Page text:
A petition for Examinership can be presented by
- The Company;
- The Directors;
- Any secured, unsecured, contingent or prospective creditor (including an employee); or
- Members representing 10% or more of paid-up capital of the company.
On hearing the petition, the Court, if satisfied that Examinership may be appropriate, will often place the company in interim Examinership. This is particularly common if the Company expresses a concern that the goodwill may be impacted if not placed under Court protection. The Court will list a return date for a hearing to confirm the examiners appointment.
1. The Company is insolvent i.e. is or is likely to be “unable to pay its debts”.
Under the Companies Act 2014, a company will be unable to pay its debts if:
- It is unable to pay its debts as they fall due; or
- The value of its assets is less than the amount of its liabilities, taking into account its contingent and prospective liabilities (i.e. the balance sheet test); or
- A statutory demand for a debt issued by a creditor under the provisions of the Companies Act 2014 remains unsatisfied for a period in excess of 3 weeks;
Solvency, Insolvency & A Company’s Options
If a company is solvent then an examinership is not appropriate, and the company needs to consider are:
- Member’s voluntary winding up; or
- Receivership (where one asset is in distress / default).
If a company is insolvent and there is possibility of survival, the options are:
- Examinership (Court appointed Examiner); or
- Voluntary scheme of arrangement (like a scheme of arrangement under the examinership, but this is agreed directly between a company and its creditors).
If a company is insolvent and no possibility of survival, the options are:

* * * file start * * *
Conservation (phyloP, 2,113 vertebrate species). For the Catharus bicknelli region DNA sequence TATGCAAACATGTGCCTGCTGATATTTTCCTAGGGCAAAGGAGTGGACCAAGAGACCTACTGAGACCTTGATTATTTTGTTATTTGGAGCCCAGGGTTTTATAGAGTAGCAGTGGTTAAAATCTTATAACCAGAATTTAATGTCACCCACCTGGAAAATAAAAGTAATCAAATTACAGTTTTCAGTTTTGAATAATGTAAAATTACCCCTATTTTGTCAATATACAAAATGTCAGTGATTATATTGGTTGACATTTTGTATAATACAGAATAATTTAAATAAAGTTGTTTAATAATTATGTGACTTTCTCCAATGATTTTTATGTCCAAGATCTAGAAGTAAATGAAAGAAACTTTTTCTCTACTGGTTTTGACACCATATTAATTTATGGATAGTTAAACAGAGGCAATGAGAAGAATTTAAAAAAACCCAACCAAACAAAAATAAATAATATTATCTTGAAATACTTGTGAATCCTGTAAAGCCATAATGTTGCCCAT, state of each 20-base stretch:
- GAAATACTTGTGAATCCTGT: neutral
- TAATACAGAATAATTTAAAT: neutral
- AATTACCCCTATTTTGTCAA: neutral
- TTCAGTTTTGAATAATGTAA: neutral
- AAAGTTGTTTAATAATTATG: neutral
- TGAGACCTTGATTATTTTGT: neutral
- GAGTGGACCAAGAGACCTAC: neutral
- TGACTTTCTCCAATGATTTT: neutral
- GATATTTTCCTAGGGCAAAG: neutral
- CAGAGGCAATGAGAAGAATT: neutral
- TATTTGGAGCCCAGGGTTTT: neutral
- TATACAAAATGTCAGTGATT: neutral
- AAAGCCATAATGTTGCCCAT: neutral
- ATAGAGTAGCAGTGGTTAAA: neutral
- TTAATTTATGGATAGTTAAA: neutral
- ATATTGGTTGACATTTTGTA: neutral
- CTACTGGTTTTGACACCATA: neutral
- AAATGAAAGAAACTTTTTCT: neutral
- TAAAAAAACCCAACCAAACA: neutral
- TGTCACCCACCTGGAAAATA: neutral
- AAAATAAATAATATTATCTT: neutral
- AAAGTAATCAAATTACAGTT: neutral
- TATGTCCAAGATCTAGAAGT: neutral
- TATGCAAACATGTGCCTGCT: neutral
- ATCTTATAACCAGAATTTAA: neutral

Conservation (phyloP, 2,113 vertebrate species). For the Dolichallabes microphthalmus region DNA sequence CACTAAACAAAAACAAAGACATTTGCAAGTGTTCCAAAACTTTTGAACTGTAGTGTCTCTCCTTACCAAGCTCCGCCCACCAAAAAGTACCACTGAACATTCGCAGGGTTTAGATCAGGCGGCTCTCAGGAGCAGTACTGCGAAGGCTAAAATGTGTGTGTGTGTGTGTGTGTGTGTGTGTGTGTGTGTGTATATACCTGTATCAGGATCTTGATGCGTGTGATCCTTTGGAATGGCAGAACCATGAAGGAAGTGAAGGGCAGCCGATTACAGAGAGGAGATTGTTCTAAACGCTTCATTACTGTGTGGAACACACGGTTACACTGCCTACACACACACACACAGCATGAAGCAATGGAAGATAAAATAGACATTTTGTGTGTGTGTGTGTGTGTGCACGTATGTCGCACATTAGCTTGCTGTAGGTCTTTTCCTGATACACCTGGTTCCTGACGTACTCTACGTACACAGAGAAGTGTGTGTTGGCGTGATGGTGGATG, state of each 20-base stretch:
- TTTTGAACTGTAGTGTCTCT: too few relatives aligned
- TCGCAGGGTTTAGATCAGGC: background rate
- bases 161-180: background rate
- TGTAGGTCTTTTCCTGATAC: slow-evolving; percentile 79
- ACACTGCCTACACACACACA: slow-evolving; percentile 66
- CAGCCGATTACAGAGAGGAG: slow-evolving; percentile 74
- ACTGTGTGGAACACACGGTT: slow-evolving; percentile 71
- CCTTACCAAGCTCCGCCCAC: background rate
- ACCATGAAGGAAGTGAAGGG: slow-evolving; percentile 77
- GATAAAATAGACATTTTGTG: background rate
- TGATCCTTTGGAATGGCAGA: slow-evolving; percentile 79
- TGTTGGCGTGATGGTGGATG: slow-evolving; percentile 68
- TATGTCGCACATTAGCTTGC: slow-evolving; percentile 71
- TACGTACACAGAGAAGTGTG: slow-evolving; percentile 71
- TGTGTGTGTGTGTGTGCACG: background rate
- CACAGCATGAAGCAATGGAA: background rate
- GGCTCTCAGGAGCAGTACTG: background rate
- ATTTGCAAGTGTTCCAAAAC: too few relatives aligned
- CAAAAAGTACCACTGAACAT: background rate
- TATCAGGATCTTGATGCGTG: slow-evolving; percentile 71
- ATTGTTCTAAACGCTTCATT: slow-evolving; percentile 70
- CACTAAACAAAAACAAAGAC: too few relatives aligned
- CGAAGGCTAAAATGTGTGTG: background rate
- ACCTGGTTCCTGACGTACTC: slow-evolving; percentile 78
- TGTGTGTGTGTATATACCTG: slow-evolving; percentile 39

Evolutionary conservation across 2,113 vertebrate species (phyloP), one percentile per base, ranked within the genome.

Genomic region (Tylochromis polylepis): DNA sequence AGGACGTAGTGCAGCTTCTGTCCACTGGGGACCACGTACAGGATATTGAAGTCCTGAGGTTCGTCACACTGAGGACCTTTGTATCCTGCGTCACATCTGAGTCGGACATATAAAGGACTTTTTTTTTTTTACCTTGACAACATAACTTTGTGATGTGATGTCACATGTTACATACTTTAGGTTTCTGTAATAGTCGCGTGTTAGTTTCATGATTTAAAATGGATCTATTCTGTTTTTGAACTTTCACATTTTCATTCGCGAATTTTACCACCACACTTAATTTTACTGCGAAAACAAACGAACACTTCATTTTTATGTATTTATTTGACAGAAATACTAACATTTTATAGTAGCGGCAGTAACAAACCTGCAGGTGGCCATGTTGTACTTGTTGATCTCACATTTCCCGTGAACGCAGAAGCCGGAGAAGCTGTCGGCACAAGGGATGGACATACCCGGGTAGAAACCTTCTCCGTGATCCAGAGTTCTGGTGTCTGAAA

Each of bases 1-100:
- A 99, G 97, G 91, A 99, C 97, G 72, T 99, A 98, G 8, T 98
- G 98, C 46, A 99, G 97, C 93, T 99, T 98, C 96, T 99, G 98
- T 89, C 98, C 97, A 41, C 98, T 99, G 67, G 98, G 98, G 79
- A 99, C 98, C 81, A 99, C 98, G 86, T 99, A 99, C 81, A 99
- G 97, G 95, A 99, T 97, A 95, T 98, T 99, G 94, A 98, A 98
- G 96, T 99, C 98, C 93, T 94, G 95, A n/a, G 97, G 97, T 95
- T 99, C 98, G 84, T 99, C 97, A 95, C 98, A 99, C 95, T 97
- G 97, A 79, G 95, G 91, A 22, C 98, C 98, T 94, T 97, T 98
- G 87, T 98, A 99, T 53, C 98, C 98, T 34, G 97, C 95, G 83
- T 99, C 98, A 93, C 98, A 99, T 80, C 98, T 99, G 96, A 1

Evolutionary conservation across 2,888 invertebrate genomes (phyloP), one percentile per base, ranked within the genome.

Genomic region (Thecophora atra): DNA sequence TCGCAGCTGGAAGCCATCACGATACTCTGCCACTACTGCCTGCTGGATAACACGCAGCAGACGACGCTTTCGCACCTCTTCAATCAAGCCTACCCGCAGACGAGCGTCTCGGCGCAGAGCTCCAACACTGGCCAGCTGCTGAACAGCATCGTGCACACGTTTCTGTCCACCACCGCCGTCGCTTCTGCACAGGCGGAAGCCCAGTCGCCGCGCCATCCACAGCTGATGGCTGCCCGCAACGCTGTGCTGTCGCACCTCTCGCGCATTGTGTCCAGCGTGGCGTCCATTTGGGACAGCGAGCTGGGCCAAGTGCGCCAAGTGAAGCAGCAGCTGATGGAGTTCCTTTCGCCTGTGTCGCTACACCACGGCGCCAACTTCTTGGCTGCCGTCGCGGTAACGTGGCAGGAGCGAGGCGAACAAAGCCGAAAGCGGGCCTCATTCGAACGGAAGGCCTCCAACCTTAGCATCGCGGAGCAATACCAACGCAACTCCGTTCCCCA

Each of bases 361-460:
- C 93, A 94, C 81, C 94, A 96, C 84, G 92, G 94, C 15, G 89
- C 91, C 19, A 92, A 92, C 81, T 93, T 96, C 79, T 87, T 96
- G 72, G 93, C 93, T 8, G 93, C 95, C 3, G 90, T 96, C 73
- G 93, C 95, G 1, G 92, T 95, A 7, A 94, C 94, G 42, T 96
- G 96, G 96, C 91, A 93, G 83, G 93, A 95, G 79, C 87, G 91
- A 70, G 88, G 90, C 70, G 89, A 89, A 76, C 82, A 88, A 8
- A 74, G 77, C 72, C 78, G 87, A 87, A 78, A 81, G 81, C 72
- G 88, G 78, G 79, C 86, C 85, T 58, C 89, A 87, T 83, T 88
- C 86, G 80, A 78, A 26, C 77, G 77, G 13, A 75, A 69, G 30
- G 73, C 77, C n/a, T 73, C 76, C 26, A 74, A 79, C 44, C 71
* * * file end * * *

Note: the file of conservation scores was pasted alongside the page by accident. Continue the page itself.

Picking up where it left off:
- Creditors liquidation; or
- Compulsory Winding Up – Court appointed liquidator.
The Independent Expert’s Report
To determine if insolvent, the Company must get an independent expert’s report (typically an accountant). This report is typically very details and must show (with supporting information)
- that the company is insolvent;
- that there is a ‘reasonable prospect of survival’ as a going concern provided the Examinership is successful; and
- that the likely result of the process would be more advantageous to the creditors than a winding up.
The report must confirm that there is no deficiency in the finances of the company that is not satisfactorily accounted for and that the company has sufficient funds to trade throughout the period of protection. Frequently this is only possible if a 3rd party funder provides a letter of support and comfort and agrees to finance the period of Examinership.
The Independent Expert must provide the Court with the necessary cash flow projections and statements of affairs to vouch the conclusions drawn in their report.
2.There has been no resolution or court order to wind up the company;
3. A receiver has not been appointed to the company for a continuous period of 3 days or more.
This means that even where a receiver is appointed, the company, if it considers itself to be a suitable candidate for Examinership, can still make an Examinership application within the 3 day period following that receiver’s appointment.
4. The Court will only appoint an Examiner to the company where that company (and the whole or any part of its undertaking) has a reasonable prospect of survival as a going concern.
Where it is appropriate to do so, and where it may have a bearing on the survival of a company, the Court may also appoint an Examiner to an associated or related company and may grant that Examiner all of the same powers that he has over the first company.
SMALL/MEDIUM SIZE COMPANIES
The Companies (Miscellaneous Provisions) Act 2013 introduced a new regime for “small companies” enabling them to apply directly to the Circuit Court for the appointment of an examiner whereas prior to the Act their only option was to apply to the High Court. In order to avail of this new regime, companies are required to satisfy two of the following three conditions:
- The value of the company must not exceed €4.4million;
- The company’s turnover must not exceed €8.8million; and
- The company must have no more than 50 employees.
If you have any questions or queries in relation to Examinership, Receivership or Liquidation please get in touch with either Brian Conroy or Ronan McGoldrick, your points of contact on the Leman Financial Services Disputes team. We have worked closely with a number of the country’s leading Examiners and on all sides of the Examinership process. Our experience ranges in dealing with small family runs SMEs to large multinational corporations.
“the entire purpose is to make it possible to rescue companies in difficulty” – Fennelly J in Re Gallium Ltd